The sole purpose for Zhuyin in elementary education is to teach standard Mandarin pronunciation to children. Grade one textbooks of all subjects (including Mandarin) are entirely in zhuyin. After that year, Chinese character texts are given in annotated form. Around grade four, presence of Zhuyin annotation is greatly reduced, remaining only in the new character section. School children learn the symbols so that they can decode pronunciations given in a Chinese dictionary, and also so that they can find how to write words for which they know only the sounds. Even among adults, it is almost universally used in Taiwan to explain pronunciation of a certain character being referred to others.

Sign language

Taiwan has a national sign language, the Taiwanese Sign Language (TSL), which was developed from Japanese Sign Language during Japanese colonial rule. TSL has some mutual intelligibility with Japanese Sign Language (JSL) and the Korean Sign Language as a result (KSL). TSL has about a 60% lexical similarity with JSL.[25]

Other languages


The Japanese language was compulsorily taught while Taiwan was under Japanese rule (1895 to 1945). Although fluency is now largely limited to the elderly, most of Taiwan's youth who look to Japan as the trend-setter of the region's youth pop culture now might know a bit of Japanese through the media, their grandparents, or classes taken from private "cram schools".[]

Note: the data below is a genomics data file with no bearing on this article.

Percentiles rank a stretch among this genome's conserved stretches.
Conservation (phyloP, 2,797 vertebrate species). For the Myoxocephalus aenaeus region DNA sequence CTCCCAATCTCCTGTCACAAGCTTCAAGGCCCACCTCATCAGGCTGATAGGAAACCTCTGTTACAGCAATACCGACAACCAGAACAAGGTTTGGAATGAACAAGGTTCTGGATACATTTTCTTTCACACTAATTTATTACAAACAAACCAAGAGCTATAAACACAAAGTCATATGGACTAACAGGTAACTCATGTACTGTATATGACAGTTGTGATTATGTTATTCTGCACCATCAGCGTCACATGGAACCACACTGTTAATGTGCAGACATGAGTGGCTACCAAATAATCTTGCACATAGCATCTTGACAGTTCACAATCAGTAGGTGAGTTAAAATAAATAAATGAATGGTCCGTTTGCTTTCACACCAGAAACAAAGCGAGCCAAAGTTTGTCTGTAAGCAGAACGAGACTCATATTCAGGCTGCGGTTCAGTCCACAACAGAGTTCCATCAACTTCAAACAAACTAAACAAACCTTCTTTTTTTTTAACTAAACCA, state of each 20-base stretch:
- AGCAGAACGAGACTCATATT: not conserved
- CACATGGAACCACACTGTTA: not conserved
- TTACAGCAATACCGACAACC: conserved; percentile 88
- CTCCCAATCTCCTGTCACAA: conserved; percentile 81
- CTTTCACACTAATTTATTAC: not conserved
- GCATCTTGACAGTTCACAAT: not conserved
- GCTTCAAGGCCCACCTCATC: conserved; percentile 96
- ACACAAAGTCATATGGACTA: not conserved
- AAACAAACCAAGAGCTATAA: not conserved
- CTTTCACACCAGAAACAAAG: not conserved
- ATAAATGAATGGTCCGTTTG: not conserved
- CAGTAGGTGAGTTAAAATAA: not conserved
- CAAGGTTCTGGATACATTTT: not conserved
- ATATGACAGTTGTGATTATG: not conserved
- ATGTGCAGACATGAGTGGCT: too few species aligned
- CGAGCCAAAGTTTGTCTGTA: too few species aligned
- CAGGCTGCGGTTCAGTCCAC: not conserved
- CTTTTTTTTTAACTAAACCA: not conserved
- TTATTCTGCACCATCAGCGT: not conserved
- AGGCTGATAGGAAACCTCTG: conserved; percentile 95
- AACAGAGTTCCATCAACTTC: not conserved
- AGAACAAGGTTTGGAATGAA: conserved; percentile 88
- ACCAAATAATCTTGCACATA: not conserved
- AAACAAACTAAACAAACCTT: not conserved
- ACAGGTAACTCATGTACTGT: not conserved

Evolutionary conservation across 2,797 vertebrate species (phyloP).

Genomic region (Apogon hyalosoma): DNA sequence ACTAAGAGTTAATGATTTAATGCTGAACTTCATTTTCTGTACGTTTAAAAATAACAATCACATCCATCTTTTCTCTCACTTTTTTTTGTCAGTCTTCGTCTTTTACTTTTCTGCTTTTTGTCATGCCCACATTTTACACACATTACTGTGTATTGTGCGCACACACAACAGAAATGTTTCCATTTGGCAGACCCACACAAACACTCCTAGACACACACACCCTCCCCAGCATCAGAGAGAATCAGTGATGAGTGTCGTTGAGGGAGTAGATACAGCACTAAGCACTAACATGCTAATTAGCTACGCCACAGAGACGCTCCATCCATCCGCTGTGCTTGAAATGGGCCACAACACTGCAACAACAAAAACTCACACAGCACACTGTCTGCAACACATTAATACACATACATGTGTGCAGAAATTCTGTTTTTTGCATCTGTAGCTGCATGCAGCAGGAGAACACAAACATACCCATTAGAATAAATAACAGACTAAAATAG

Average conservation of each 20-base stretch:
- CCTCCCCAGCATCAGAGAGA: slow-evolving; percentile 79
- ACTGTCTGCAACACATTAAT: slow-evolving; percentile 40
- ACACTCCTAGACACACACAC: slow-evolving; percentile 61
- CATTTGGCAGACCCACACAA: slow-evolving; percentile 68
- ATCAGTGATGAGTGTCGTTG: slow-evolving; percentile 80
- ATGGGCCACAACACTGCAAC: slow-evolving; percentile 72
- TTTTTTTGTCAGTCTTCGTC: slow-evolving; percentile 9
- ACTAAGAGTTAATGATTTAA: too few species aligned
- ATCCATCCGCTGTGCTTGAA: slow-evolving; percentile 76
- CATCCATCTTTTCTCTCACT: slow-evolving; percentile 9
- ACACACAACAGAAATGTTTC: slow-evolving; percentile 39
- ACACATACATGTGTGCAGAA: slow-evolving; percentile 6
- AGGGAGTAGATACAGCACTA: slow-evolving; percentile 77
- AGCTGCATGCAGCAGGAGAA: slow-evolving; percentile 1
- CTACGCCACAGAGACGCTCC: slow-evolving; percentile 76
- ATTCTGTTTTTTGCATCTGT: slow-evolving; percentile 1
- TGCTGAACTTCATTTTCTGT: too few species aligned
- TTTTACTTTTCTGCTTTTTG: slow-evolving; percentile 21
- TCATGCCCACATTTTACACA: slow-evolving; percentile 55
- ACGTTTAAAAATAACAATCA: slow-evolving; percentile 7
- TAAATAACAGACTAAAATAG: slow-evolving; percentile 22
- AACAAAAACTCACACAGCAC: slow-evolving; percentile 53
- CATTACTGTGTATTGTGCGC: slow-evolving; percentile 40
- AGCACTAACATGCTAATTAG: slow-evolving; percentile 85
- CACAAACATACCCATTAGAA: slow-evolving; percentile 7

South-East Asian languages

A significant number of immigrants and spouses in Taiwan are from South-East Asia.

European languages

  • Dutch: Dutch was taught to the residents of the island during the Dutch colonial rule of Taiwan. After the withdrawal of Dutch presence in Taiwan, the use of the language disappeared.
  • Spanish: Spanish was mainly spoken by the northern part of the island during the establishment of a Spanish colony in Formosa until 1642. Many of the countries that have diplomatic relations with Taiwan are Spanish-speaking.

Sino-Tibetan languages

  • Cantonese: Cantonese is spoken by many recent and early immigrants from Guangdong, Guangxi, Hong Kong, and Macau. Various Cantonese-speaking communities exist throughout Taiwan, and the use of the language in Taiwan continues to increase. There are a reported 87,719 Hongkongers residing in Taiwan as of the early 2010's [27], however it is likely that this number has increased significantly since.


  • English: English is widely taught as a foreign language, with some large private schools providing English instruction. Taiwan's government proposed to make English a second official language by 2030.[28]

See also


  1. ^ a b c Not designated but meets legal definition


  1. ^ "Indigenous Languages Development Act". Retrieved 2019.
  2. ^ "Hakka Basic Act". Retrieved 2019.
  3. ^ Taiwanese Talent Turns to Southeast Asia. Language Magazine. Retrieved 2016-01-24.
  4. ^ Learning Vietnamese gaining popularity in Taiwan. Channel News Asia. Retrieved 2016-01-24.
  5. ^ Hubbs, Elizabeth. "Taiwan language-in-education policy: social, cultural and practical implications". Arizona Working Papers in SLA & Teaching. 20: 76-95.
  6. ^ "99 - " (PDF) (in Chinese). Ministry of Education (Republic of China). 2010.
  7. ^ " (A history of the classification of Plains Taiwanese tribes over the past century)". Retrieved .